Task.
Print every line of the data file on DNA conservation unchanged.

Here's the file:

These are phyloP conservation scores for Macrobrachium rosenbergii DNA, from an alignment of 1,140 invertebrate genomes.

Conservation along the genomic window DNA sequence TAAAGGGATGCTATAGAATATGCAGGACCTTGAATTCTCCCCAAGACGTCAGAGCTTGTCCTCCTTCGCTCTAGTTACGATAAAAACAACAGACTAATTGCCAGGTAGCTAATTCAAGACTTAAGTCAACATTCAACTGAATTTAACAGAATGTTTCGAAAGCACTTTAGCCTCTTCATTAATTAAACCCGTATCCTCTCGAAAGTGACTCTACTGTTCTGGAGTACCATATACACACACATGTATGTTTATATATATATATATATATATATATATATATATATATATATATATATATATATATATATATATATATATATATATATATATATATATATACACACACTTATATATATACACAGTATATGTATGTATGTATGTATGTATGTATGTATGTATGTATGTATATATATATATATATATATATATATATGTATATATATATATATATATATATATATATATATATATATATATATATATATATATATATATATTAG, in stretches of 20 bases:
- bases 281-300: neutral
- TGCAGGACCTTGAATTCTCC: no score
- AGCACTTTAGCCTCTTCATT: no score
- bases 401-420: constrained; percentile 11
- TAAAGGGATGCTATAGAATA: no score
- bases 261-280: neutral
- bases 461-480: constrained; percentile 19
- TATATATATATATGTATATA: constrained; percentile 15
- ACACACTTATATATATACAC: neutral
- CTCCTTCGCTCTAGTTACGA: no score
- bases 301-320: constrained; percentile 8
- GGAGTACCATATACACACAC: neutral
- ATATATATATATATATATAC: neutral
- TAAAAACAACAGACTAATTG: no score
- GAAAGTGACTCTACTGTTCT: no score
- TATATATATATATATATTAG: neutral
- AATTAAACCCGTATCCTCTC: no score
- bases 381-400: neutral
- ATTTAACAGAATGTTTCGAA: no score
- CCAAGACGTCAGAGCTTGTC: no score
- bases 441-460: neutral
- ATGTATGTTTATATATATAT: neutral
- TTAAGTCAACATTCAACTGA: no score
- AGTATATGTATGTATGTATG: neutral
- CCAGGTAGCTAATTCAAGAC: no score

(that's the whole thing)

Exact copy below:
These are phyloP conservation scores for Macrobrachium rosenbergii DNA, from an alignment of 1,140 invertebrate genomes.

Conservation along the genomic window DNA sequence TAAAGGGATGCTATAGAATATGCAGGACCTTGAATTCTCCCCAAGACGTCAGAGCTTGTCCTCCTTCGCTCTAGTTACGATAAAAACAACAGACTAATTGCCAGGTAGCTAATTCAAGACTTAAGTCAACATTCAACTGAATTTAACAGAATGTTTCGAAAGCACTTTAGCCTCTTCATTAATTAAACCCGTATCCTCTCGAAAGTGACTCTACTGTTCTGGAGTACCATATACACACACATGTATGTTTATATATATATATATATATATATATATATATATATATATATATATATATATATATATATATATATATATATATATATATATATATATATACACACACTTATATATATACACAGTATATGTATGTATGTATGTATGTATGTATGTATGTATGTATGTATATATATATATATATATATATATATATGTATATATATATATATATATATATATATATATATATATATATATATATATATATATATATATATTAG, in stretches of 20 bases:
- bases 281-300: neutral
- TGCAGGACCTTGAATTCTCC: no score
- AGCACTTTAGCCTCTTCATT: no score
- bases 401-420: constrained; percentile 11
- TAAAGGGATGCTATAGAATA: no score
- bases 261-280: neutral
- bases 461-480: constrained; percentile 19
- TATATATATATATGTATATA: constrained; percentile 15
- ACACACTTATATATATACAC: neutral
- CTCCTTCGCTCTAGTTACGA: no score
- bases 301-320: constrained; percentile 8
- GGAGTACCATATACACACAC: neutral
- ATATATATATATATATATAC: neutral
- TAAAAACAACAGACTAATTG: no score
- GAAAGTGACTCTACTGTTCT: no score
- TATATATATATATATATTAG: neutral
- AATTAAACCCGTATCCTCTC: no score
- bases 381-400: neutral
- ATTTAACAGAATGTTTCGAA: no score
- CCAAGACGTCAGAGCTTGTC: no score
- bases 441-460: neutral
- ATGTATGTTTATATATATAT: neutral
- TTAAGTCAACATTCAACTGA: no score
- AGTATATGTATGTATGTATG: neutral
- CCAGGTAGCTAATTCAAGAC: no score